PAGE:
Numerous epidemiological studies have emphasized the burden of lateral ankle sprains in youth soccer players. However, no prospective study has identified intrinsic physical and modifiable risk factors for these injuries in this particular population. Although injury prevention programs in soccer incorporate proximal hip and core stability exercises, it is striking that the relationship between impaired proximal hip function and ankle sprains has not yet been prospectively investigated in youth soccer players.Hypothesis:
This prospective study aimed to examine whether hip muscle strength is a risk factor for sustaining a lateral ankle sprain in youth soccer players. We hypothesized that decreased hip muscle strength would predispose youth soccer players to an increased risk of lateral ankle sprains.Study Design:
Case-control study; Level of evidence, 3.Methods:
This study included a total of 133 male youth soccer players (age divisions U11-U17) for analysis. At the beginning of the season, anthropometric characteristics were collected and hip muscle strength was assessed using a handheld dynamometer. Injury registration was performed by the team medical staff during 3 consecutive seasons. A principal-component, multivariate Cox regression analysis was performed to identify potential risk factors for sustaining a lateral ankle sprain.Results:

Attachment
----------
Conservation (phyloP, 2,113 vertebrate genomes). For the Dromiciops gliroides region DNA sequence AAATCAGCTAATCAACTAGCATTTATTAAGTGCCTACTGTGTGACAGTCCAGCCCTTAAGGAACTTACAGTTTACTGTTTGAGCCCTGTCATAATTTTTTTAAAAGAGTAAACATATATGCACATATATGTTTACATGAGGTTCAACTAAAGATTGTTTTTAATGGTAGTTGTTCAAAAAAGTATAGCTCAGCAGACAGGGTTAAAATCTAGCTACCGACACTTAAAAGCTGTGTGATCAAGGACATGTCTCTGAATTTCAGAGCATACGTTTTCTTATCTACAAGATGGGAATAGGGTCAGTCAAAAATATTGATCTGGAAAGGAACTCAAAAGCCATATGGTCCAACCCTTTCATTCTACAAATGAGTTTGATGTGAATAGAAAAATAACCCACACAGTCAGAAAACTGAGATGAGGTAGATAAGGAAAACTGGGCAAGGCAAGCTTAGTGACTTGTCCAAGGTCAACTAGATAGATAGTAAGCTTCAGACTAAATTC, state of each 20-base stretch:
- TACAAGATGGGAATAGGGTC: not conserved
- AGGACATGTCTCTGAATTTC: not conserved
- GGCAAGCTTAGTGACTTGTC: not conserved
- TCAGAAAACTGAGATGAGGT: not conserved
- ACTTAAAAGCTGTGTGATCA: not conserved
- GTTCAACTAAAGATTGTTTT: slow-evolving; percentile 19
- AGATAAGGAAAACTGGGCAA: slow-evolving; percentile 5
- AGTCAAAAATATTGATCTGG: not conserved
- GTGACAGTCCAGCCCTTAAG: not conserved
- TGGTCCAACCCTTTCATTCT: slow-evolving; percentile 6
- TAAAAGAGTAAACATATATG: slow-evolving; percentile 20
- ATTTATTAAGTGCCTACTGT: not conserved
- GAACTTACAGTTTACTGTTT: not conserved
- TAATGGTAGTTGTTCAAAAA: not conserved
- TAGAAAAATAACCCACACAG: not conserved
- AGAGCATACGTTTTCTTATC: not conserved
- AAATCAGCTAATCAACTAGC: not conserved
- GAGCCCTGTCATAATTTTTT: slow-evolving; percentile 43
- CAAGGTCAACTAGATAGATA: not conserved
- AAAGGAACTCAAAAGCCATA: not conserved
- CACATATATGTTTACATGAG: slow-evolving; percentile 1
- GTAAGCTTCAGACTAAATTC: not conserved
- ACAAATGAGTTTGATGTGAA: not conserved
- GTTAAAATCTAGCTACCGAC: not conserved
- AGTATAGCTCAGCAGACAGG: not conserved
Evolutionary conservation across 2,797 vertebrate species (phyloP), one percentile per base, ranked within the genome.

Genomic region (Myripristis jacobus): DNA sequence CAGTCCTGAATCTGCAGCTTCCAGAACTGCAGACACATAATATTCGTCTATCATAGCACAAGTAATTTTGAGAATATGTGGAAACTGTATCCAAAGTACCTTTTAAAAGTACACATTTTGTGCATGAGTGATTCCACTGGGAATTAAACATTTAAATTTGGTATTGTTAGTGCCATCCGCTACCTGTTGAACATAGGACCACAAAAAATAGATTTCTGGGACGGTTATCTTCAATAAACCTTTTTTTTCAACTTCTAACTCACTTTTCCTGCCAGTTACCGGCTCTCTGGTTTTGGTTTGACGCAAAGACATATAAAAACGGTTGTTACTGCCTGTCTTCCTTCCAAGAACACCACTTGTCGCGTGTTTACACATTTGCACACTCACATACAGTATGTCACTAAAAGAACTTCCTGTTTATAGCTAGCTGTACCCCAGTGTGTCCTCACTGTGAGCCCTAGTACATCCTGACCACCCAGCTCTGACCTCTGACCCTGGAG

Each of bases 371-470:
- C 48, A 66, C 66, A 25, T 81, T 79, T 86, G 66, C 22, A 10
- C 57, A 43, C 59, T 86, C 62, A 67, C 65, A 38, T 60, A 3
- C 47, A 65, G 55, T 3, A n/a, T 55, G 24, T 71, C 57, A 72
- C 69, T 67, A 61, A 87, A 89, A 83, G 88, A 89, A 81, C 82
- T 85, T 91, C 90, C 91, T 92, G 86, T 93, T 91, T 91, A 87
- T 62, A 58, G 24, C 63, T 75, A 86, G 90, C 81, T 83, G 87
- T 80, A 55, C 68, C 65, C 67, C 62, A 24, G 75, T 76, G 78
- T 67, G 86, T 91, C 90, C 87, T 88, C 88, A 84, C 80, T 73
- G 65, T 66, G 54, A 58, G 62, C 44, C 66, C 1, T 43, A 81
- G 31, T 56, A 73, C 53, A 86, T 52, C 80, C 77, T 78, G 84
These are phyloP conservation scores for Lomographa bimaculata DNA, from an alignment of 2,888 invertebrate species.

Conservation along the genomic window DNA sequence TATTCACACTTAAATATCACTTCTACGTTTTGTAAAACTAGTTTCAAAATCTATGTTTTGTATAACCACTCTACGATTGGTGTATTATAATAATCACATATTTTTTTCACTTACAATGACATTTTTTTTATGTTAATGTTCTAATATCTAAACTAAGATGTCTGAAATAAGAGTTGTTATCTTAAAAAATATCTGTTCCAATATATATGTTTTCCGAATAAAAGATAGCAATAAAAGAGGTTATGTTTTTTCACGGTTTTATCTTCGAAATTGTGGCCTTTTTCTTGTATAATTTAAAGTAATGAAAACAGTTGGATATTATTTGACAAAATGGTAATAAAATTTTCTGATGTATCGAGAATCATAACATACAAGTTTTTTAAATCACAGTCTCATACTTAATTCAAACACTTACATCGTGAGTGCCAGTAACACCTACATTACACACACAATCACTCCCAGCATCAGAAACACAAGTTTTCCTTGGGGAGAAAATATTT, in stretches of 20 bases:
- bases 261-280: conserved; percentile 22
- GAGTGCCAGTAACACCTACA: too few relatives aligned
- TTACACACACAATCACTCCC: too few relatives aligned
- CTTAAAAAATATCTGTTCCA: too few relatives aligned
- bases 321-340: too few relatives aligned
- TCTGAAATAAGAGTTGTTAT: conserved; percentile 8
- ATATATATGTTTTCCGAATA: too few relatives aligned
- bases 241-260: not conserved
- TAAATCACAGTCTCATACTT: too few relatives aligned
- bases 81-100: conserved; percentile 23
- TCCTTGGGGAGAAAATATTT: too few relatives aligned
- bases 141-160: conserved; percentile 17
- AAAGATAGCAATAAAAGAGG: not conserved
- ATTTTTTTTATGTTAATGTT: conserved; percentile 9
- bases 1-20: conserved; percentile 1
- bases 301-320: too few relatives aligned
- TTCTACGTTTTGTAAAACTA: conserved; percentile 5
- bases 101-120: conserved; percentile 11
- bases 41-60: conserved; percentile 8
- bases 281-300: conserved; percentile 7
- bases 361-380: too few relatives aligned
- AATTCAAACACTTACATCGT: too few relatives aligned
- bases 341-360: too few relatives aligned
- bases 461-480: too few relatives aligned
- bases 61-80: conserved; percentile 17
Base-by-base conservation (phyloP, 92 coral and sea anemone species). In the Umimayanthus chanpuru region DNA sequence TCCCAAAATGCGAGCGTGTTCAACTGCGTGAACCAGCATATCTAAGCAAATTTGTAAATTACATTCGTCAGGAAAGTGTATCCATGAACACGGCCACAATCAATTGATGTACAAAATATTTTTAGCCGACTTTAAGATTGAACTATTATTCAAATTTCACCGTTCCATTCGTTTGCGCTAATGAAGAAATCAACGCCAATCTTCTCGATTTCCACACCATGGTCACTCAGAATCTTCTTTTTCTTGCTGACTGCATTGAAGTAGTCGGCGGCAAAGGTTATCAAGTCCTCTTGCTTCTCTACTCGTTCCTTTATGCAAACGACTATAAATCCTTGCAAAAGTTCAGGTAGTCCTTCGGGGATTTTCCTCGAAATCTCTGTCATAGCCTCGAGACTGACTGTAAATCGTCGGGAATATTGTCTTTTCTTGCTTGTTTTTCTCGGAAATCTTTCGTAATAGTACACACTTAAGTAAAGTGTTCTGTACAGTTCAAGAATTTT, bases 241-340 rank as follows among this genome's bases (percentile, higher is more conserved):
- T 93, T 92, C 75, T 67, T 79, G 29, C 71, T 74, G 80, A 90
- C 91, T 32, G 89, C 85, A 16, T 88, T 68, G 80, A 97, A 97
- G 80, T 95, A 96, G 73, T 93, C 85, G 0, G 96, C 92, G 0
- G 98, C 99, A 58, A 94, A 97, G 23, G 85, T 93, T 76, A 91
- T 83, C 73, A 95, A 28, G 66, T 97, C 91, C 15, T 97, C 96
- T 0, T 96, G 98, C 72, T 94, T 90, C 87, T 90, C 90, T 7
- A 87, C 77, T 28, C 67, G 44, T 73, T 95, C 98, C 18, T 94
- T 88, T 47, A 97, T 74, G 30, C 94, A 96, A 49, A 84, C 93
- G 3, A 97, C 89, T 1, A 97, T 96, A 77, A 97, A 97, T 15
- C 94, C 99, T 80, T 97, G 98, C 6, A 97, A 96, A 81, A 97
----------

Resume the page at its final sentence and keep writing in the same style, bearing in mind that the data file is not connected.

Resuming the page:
Twelve participants (18% of all reported injuries) sustained a lateral ankle sprain (0.36 per 1000 athletic-exposure hours). After adjustment for body size dependencies and other hip muscle forces, an increase in hip muscle extension force was associated with a significant decrease in the hazard of the injury (hazard ratio, 0.3; 95% confidence interval, 0.1-0.9; P = .028). No other study variable could be identified as a risk factor for lateral ankle sprains.Conclusion:
Reduced hip extension muscle strength is an independent risk factor for lateral ankle sprains in male youth soccer players. Other hip muscle strength outcomes were not identified as risk factors. Replication in larger samples with more injured cases is warranted to further ascertain the importance of this risk factor.